This! The most popular Catholic theologians and philosophers known here on CAF, and on the likes of EWTN and other television/internet-based ministries, are mainly known here in that specific sphere of influence, and it’s a shame they’re not better known. But it is the unknown with the biggest influence. Dom Bernardo Olivera’s writings are highly recommended, and I even think you’ll find that the Pope Emeritus still yields great sway over theological thought and literature, and long may it last.

Son of Jonah,
many thanks for your reply.
The only person on your list I know is Peter Kreeft, but he is very deceptive as he appears to write very simply and in an acceptable way, but he is exceptionally deep, solid and philosophical.

I will try to get to know, read and study others on your list.

Thanks to all who contributed to this thread.

#6 LoyalViews: I am not familiar with Bernardo Olivera. I need to look him up. I mentioned Ratzinger as an important Vat II theologian in my initial post. Who is the image in your post?

#5 Tarpeian Rock: I will not argue about apologist vs. theologian.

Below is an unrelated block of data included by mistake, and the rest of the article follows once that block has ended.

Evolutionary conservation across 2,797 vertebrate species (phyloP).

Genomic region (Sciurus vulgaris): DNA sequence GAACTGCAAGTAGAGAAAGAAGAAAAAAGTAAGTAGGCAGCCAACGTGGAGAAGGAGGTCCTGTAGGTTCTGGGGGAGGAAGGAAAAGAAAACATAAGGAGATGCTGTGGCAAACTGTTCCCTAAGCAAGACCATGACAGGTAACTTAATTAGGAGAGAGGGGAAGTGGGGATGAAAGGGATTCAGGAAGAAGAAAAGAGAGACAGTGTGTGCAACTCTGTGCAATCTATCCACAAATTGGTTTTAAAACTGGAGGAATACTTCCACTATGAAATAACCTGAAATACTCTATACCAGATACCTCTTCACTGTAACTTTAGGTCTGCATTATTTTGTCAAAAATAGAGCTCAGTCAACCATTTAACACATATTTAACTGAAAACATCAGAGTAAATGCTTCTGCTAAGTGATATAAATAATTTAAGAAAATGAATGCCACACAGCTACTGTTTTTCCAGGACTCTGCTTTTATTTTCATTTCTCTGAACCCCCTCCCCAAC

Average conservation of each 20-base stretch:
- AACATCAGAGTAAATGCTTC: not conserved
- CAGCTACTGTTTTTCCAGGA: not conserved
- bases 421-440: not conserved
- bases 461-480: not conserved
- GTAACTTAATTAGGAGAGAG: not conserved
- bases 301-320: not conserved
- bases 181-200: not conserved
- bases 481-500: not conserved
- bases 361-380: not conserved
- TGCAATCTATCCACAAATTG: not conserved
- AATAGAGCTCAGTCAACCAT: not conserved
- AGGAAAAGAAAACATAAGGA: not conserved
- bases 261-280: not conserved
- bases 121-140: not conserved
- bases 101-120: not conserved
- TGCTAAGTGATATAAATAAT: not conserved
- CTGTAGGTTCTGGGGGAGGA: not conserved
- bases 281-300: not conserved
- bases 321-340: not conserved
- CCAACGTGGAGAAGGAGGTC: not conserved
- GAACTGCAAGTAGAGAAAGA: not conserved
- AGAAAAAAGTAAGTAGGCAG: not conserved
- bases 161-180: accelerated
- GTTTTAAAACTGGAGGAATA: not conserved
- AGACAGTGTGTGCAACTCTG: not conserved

#4 TimothyH: I am surprised I know little about Allen Mitchell, as our interests are similar. The biblical scholar Mitchell I know is Margaret Mitchell, who gave a lecture in Dublin that was excellent.

#3 DavidFilmer: I am not impressed with Scott Hahn, as he seems to me to be in the tradition of Protestant evangelists.

Dr. Peter Kreeft would the the most eminent Catholic theologian with Dr. Scott Hahn a close second.

Those are apologists, not theologians. There is a big difference. There is a big difference between the books of Cardinal Ratzinger which explain the deep theology of a subject, and the books of Tim Staples and Karl Keating which are oriented towards defense against protestants.